Make the Most of Variable Frequency Drives

Optimum performance depends upon proper installation and control.

By Robert Heider, Washington University, and Clay Lynch, French Gerleman Electric Co.

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A variable frequency drive (VFD), sometimes also called an adjustable speed drive (ASD), is an electronic device that allows users to change the speed at which a motors runs. The combination of a VFD with a motor is becoming increasingly popular as a final control element because it consumes less power than a motor running at full speed and a control valve. Indeed, the U.S. Department of Energy (DOE) is encouraging the use of VFD for motor control to reduce power consumption [1]. However, obtaining good control depends upon proper selection and installation of the drive as well as understanding how control may differ with a VFD.

The VFD is one part of a total system that includes a motor and a load. The motor acts as a power transducer, converting electrical power to rotational mechanical power. AC induction motors, 600V and below, often are paired with a VFD. (We’ll discuss DC motors later.) These AC motors fall into classes with different torque speed curves (Figure 1). Most drive manufacturers assume use of a Class A motor and that the torque speed curve will be almost linear at the operating point (Figure 2). The VFD will shift the whole curve left or right to change the operating point. Note the “slip” in the figure. Every motor suffers from some slip or difference between rotor and stator fields. This is quite different than stiction, the term used with control valves for the needed stem force to overcome static friction. The load — mechanical conveyor, pump, fan, compressor or the like — has inertia, rotational friction and stiction. The process also has dynamic characteristics that may change when using a VFD instead of a control valve. It takes time to accelerate the load to operating speed and this is proportional to the inertia and the motor torque.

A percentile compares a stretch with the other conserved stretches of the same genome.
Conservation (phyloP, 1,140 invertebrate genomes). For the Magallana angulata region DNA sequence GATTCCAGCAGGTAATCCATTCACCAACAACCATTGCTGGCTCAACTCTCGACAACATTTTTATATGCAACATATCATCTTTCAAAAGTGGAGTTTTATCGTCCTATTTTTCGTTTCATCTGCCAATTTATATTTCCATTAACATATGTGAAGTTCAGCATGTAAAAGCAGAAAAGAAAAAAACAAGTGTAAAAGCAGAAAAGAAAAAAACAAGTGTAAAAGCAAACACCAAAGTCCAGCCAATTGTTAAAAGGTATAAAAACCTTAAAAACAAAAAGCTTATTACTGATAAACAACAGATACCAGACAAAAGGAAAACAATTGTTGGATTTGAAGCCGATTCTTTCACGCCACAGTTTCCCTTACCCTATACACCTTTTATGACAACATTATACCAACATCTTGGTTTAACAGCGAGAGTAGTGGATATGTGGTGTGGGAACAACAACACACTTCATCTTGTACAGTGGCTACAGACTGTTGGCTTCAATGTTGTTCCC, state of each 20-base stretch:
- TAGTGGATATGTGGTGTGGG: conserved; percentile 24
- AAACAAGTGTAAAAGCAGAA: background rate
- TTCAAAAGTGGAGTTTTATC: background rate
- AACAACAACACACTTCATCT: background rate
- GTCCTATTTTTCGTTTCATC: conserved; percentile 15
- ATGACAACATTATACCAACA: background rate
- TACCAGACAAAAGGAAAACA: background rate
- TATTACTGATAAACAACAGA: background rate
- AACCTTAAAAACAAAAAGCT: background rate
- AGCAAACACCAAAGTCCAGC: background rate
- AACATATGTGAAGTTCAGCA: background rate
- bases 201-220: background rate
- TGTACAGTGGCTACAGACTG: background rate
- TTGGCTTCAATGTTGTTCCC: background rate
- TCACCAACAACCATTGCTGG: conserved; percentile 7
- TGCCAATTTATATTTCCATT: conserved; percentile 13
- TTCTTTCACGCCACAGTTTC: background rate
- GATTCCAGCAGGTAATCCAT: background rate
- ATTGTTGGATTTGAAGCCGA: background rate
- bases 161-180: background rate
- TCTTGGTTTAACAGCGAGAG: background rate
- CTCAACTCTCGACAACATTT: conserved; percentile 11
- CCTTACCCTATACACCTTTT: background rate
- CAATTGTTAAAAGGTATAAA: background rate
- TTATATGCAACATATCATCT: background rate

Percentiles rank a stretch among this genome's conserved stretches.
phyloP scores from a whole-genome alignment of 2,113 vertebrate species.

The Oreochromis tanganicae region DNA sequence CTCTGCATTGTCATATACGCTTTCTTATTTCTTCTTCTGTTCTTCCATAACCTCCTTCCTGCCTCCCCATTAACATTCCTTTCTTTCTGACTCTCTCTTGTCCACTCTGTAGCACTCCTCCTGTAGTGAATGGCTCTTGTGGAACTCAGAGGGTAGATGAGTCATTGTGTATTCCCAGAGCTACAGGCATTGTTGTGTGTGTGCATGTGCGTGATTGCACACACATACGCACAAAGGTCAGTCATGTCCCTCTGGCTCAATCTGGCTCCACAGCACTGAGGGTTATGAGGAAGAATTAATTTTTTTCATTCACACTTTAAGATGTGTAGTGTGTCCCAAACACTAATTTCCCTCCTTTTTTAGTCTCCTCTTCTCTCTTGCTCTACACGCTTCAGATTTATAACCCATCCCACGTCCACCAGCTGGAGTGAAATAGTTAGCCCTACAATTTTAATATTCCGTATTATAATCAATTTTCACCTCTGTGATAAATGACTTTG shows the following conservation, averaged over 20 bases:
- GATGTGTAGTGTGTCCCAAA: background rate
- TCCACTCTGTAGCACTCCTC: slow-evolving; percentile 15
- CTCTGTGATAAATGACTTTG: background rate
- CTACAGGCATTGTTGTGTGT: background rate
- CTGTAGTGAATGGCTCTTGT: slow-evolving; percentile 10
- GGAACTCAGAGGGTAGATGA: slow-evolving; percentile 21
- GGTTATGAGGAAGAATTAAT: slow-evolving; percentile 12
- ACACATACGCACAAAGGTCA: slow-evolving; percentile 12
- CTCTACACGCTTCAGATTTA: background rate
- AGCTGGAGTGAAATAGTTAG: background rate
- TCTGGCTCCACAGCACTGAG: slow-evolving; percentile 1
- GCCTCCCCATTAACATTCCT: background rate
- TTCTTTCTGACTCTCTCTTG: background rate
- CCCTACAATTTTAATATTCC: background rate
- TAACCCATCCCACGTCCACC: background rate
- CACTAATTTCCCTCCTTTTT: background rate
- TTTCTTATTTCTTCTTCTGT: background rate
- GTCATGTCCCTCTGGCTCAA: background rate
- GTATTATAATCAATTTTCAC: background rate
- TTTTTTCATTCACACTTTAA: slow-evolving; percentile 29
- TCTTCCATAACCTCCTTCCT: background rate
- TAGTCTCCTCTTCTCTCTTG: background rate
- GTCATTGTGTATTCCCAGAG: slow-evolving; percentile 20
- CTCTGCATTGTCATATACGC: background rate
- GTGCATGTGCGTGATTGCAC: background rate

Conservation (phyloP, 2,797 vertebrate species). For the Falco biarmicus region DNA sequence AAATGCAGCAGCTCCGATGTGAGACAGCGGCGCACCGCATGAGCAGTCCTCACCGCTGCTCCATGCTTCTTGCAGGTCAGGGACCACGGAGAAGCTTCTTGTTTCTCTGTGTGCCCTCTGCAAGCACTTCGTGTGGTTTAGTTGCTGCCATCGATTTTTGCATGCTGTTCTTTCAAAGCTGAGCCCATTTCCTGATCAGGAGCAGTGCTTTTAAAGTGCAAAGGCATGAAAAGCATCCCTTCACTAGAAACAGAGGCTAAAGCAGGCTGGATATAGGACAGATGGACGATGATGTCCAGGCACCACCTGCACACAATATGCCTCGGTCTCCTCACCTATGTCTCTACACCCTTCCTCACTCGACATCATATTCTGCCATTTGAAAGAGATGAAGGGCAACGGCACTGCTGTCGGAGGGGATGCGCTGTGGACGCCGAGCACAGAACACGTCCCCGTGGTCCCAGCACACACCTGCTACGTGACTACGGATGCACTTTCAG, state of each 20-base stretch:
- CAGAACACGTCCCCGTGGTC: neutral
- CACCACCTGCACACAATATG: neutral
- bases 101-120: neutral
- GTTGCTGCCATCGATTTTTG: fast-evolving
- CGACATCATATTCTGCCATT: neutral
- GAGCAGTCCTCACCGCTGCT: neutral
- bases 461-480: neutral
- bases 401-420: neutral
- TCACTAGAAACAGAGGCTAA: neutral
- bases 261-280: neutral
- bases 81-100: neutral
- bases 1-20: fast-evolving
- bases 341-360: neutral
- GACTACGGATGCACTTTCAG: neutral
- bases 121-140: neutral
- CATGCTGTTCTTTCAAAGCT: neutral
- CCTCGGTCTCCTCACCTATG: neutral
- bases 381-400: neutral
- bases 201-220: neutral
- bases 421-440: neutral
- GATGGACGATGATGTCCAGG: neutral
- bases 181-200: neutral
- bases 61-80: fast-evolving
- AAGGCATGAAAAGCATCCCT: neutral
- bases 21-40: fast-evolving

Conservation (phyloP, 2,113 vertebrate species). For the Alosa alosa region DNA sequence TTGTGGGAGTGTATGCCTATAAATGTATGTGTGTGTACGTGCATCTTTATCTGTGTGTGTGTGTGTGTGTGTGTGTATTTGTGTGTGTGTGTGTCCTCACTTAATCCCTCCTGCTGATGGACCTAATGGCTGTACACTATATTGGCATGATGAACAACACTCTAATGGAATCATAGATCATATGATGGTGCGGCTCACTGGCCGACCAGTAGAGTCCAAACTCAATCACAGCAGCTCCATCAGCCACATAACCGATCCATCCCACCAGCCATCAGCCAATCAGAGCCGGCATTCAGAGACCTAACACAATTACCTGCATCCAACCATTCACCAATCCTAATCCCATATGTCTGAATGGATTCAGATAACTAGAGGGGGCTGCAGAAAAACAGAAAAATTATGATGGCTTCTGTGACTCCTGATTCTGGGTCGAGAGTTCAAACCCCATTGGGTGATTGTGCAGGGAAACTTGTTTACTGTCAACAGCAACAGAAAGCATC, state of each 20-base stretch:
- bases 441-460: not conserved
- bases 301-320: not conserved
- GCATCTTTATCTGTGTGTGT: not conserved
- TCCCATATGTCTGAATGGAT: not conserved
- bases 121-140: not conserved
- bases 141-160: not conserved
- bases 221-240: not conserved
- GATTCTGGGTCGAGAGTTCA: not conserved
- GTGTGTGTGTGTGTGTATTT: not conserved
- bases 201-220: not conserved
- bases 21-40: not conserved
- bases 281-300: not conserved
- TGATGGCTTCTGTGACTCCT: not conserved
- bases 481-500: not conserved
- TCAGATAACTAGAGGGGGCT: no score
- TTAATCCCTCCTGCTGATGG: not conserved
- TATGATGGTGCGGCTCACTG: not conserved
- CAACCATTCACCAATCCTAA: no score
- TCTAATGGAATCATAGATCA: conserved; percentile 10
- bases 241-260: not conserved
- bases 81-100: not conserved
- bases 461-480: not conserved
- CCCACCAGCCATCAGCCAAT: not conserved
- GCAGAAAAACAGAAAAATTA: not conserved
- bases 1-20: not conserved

fluids handling
Figure 1 -- AC motor classes: Each class features
a distinct torque speed curve.
Click on illustration for larger image.

 

VFD Basics
Today VFDs use a technique called pulse width modulation (PWM). First AC power is rectified to DC and filtered. Next, a solid-state semiconductor called an insulated gate bipolar transistor (IGBT) creates a voltage waveform to the motor that is a series of pulses of varying widths. The result is a varying frequency AC sine wave. The switching frequency determines the shaft rotational speed. Because the power waveform from a VFD isn’t purely sinusoidal, it’s important to only use motors specially designed to run with PWM VFDs — these are “inverter duty” motors, Class F winding. If a conventional motor is used, it may burn out.

A VFD also has other control electronics; these may include current, voltage and speed sensors.
The VFD electronics has limitations that affect control performance. One limitation is current. The inrush peak starting current of an “across the line” starter, one without a VFD, is eight times the full load current. Such a current would damage a VFD’s rectifiers and semiconductors. Another constraint: the drive electronics is designed to prevent the motor flux from saturating the core.

The process transmitter sending its output signal to the proportional-integral-derivative (PID) controller that acts as the outer loop senses the process dynamics; its output is cascaded to the VFD.